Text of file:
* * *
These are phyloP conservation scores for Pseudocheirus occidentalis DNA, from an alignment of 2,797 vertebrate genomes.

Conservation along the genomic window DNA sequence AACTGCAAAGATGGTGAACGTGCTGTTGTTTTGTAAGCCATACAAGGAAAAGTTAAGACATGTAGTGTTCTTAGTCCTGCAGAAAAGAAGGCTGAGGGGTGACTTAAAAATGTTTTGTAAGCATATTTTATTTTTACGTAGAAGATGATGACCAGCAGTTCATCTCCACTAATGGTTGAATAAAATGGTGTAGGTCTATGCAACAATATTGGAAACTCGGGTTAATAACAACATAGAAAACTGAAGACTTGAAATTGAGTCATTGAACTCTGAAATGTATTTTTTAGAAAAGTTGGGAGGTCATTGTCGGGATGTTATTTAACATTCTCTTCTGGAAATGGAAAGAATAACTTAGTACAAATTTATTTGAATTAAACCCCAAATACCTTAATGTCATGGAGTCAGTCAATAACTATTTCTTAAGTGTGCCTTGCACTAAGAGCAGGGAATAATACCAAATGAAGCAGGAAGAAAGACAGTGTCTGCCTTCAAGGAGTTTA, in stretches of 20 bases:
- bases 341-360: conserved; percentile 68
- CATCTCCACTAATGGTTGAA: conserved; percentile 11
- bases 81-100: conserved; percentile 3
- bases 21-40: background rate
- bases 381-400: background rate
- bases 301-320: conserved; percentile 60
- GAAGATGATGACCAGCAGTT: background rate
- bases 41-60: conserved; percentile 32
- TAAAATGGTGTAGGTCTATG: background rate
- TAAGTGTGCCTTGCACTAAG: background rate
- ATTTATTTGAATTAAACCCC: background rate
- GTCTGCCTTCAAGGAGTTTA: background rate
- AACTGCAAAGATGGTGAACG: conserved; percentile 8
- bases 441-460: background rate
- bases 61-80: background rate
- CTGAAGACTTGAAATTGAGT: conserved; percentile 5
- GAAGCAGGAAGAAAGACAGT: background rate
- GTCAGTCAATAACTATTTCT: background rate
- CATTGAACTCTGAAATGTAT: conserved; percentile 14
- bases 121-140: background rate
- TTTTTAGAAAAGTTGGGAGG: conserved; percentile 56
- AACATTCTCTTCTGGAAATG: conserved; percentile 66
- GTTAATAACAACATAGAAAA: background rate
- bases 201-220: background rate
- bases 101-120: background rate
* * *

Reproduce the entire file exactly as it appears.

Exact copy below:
These are phyloP conservation scores for Pseudocheirus occidentalis DNA, from an alignment of 2,797 vertebrate genomes.

Conservation along the genomic window DNA sequence AACTGCAAAGATGGTGAACGTGCTGTTGTTTTGTAAGCCATACAAGGAAAAGTTAAGACATGTAGTGTTCTTAGTCCTGCAGAAAAGAAGGCTGAGGGGTGACTTAAAAATGTTTTGTAAGCATATTTTATTTTTACGTAGAAGATGATGACCAGCAGTTCATCTCCACTAATGGTTGAATAAAATGGTGTAGGTCTATGCAACAATATTGGAAACTCGGGTTAATAACAACATAGAAAACTGAAGACTTGAAATTGAGTCATTGAACTCTGAAATGTATTTTTTAGAAAAGTTGGGAGGTCATTGTCGGGATGTTATTTAACATTCTCTTCTGGAAATGGAAAGAATAACTTAGTACAAATTTATTTGAATTAAACCCCAAATACCTTAATGTCATGGAGTCAGTCAATAACTATTTCTTAAGTGTGCCTTGCACTAAGAGCAGGGAATAATACCAAATGAAGCAGGAAGAAAGACAGTGTCTGCCTTCAAGGAGTTTA, in stretches of 20 bases:
- bases 341-360: conserved; percentile 68
- CATCTCCACTAATGGTTGAA: conserved; percentile 11
- bases 81-100: conserved; percentile 3
- bases 21-40: background rate
- bases 381-400: background rate
- bases 301-320: conserved; percentile 60
- GAAGATGATGACCAGCAGTT: background rate
- bases 41-60: conserved; percentile 32
- TAAAATGGTGTAGGTCTATG: background rate
- TAAGTGTGCCTTGCACTAAG: background rate
- ATTTATTTGAATTAAACCCC: background rate
- GTCTGCCTTCAAGGAGTTTA: background rate
- AACTGCAAAGATGGTGAACG: conserved; percentile 8
- bases 441-460: background rate
- bases 61-80: background rate
- CTGAAGACTTGAAATTGAGT: conserved; percentile 5
- GAAGCAGGAAGAAAGACAGT: background rate
- GTCAGTCAATAACTATTTCT: background rate
- CATTGAACTCTGAAATGTAT: conserved; percentile 14
- bases 121-140: background rate
- TTTTTAGAAAAGTTGGGAGG: conserved; percentile 56
- AACATTCTCTTCTGGAAATG: conserved; percentile 66
- GTTAATAACAACATAGAAAA: background rate
- bases 201-220: background rate
- bases 101-120: background rate